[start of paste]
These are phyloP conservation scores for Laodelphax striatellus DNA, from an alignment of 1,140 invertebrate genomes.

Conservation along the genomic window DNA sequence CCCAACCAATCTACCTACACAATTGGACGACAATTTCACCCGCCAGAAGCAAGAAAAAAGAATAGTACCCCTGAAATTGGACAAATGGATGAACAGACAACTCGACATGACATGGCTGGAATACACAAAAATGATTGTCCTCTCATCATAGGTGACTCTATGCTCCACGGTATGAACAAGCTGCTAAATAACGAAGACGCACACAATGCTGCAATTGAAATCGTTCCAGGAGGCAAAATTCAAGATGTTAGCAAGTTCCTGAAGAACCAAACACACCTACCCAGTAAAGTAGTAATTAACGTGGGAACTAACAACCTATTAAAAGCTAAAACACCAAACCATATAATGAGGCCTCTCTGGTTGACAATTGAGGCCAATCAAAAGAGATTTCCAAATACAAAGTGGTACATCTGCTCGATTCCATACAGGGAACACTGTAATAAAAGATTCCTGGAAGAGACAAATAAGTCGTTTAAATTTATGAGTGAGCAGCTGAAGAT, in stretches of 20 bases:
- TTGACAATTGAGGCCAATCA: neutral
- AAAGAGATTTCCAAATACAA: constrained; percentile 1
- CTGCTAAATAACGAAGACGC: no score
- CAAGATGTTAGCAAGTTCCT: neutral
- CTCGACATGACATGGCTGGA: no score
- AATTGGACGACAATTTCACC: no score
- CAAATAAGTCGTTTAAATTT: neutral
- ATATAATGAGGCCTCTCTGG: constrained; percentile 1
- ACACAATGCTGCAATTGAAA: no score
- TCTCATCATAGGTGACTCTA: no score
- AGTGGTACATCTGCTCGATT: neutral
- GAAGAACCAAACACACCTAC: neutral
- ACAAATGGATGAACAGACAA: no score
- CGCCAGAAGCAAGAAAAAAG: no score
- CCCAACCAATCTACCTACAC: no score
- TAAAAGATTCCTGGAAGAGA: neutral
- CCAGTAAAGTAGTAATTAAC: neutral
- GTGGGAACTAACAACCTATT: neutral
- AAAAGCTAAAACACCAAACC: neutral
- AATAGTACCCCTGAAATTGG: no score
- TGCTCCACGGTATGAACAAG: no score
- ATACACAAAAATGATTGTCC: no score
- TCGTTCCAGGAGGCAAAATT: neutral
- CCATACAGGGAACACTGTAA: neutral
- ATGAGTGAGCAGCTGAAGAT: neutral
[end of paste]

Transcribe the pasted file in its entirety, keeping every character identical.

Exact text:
These are phyloP conservation scores for Laodelphax striatellus DNA, from an alignment of 1,140 invertebrate genomes.

Conservation along the genomic window DNA sequence CCCAACCAATCTACCTACACAATTGGACGACAATTTCACCCGCCAGAAGCAAGAAAAAAGAATAGTACCCCTGAAATTGGACAAATGGATGAACAGACAACTCGACATGACATGGCTGGAATACACAAAAATGATTGTCCTCTCATCATAGGTGACTCTATGCTCCACGGTATGAACAAGCTGCTAAATAACGAAGACGCACACAATGCTGCAATTGAAATCGTTCCAGGAGGCAAAATTCAAGATGTTAGCAAGTTCCTGAAGAACCAAACACACCTACCCAGTAAAGTAGTAATTAACGTGGGAACTAACAACCTATTAAAAGCTAAAACACCAAACCATATAATGAGGCCTCTCTGGTTGACAATTGAGGCCAATCAAAAGAGATTTCCAAATACAAAGTGGTACATCTGCTCGATTCCATACAGGGAACACTGTAATAAAAGATTCCTGGAAGAGACAAATAAGTCGTTTAAATTTATGAGTGAGCAGCTGAAGAT, in stretches of 20 bases:
- TTGACAATTGAGGCCAATCA: neutral
- AAAGAGATTTCCAAATACAA: constrained; percentile 1
- CTGCTAAATAACGAAGACGC: no score
- CAAGATGTTAGCAAGTTCCT: neutral
- CTCGACATGACATGGCTGGA: no score
- AATTGGACGACAATTTCACC: no score
- CAAATAAGTCGTTTAAATTT: neutral
- ATATAATGAGGCCTCTCTGG: constrained; percentile 1
- ACACAATGCTGCAATTGAAA: no score
- TCTCATCATAGGTGACTCTA: no score
- AGTGGTACATCTGCTCGATT: neutral
- GAAGAACCAAACACACCTAC: neutral
- ACAAATGGATGAACAGACAA: no score
- CGCCAGAAGCAAGAAAAAAG: no score
- CCCAACCAATCTACCTACAC: no score
- TAAAAGATTCCTGGAAGAGA: neutral
- CCAGTAAAGTAGTAATTAAC: neutral
- GTGGGAACTAACAACCTATT: neutral
- AAAAGCTAAAACACCAAACC: neutral
- AATAGTACCCCTGAAATTGG: no score
- TGCTCCACGGTATGAACAAG: no score
- ATACACAAAAATGATTGTCC: no score
- TCGTTCCAGGAGGCAAAATT: neutral
- CCATACAGGGAACACTGTAA: neutral
- ATGAGTGAGCAGCTGAAGAT: neutral